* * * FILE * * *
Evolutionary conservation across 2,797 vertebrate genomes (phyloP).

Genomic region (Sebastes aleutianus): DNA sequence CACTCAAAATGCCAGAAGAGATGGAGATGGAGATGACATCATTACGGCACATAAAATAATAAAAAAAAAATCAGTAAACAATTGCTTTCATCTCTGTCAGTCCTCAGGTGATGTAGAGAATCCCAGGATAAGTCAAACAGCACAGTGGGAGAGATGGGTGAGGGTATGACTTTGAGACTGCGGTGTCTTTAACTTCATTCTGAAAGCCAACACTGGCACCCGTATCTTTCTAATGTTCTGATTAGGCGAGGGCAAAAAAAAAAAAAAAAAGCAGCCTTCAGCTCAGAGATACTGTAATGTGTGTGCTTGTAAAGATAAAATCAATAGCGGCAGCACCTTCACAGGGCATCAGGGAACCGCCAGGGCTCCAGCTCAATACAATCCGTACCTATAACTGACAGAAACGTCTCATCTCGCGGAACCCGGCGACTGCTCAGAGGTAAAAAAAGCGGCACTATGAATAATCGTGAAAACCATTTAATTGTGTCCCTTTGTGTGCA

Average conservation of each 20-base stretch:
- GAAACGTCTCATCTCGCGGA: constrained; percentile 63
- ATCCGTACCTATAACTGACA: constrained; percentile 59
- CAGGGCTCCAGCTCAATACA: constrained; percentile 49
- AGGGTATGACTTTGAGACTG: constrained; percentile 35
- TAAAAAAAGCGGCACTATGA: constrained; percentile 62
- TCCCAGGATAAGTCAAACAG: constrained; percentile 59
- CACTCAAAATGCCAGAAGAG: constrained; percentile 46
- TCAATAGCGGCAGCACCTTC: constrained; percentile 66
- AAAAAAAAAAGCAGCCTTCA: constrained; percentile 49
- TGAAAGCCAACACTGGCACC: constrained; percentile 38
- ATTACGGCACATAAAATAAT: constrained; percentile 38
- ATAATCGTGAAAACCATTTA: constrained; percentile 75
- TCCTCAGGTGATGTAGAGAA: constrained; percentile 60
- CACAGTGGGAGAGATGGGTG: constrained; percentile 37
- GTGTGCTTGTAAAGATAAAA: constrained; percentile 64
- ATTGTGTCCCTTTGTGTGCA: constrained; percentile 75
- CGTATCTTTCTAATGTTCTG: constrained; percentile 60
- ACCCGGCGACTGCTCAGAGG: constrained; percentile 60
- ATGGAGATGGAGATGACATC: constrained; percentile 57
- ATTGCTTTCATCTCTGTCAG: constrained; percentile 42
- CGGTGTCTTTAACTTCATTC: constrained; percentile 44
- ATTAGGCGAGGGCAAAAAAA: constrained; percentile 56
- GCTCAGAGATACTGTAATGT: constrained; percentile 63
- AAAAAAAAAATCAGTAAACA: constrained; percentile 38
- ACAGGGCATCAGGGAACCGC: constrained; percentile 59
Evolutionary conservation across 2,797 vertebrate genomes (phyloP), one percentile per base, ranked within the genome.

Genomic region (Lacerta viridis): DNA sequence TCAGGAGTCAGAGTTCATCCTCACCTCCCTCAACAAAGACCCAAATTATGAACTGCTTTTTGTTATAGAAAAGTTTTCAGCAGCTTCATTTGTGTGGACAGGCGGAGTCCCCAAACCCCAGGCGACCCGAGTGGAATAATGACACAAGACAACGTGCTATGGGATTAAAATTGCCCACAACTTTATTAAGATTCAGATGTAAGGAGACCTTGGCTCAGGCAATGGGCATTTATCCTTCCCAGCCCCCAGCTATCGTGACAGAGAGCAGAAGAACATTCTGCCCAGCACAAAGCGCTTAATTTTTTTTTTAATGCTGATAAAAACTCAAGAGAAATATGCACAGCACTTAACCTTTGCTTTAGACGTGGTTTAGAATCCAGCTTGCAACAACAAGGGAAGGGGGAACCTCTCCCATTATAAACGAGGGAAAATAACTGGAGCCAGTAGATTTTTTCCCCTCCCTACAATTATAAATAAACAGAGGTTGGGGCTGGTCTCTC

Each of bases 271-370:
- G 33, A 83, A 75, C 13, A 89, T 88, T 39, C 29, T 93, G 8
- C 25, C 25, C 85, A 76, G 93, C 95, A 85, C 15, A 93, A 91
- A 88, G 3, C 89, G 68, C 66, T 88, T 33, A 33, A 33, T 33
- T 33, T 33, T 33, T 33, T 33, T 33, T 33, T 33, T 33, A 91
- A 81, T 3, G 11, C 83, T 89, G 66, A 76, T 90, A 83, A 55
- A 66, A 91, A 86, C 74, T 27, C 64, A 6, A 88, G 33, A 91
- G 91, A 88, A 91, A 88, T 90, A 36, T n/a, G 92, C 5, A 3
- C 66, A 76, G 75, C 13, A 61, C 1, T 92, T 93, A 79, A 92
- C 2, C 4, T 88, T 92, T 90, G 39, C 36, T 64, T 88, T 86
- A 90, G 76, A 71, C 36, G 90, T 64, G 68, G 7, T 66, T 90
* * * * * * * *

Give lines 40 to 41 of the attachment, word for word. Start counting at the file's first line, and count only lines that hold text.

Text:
- C 2, C 4, T 88, T 92, T 90, G 39, C 36, T 64, T 88, T 86
- A 90, G 76, A 71, C 36, G 90, T 64, G 68, G 7, T 66, T 90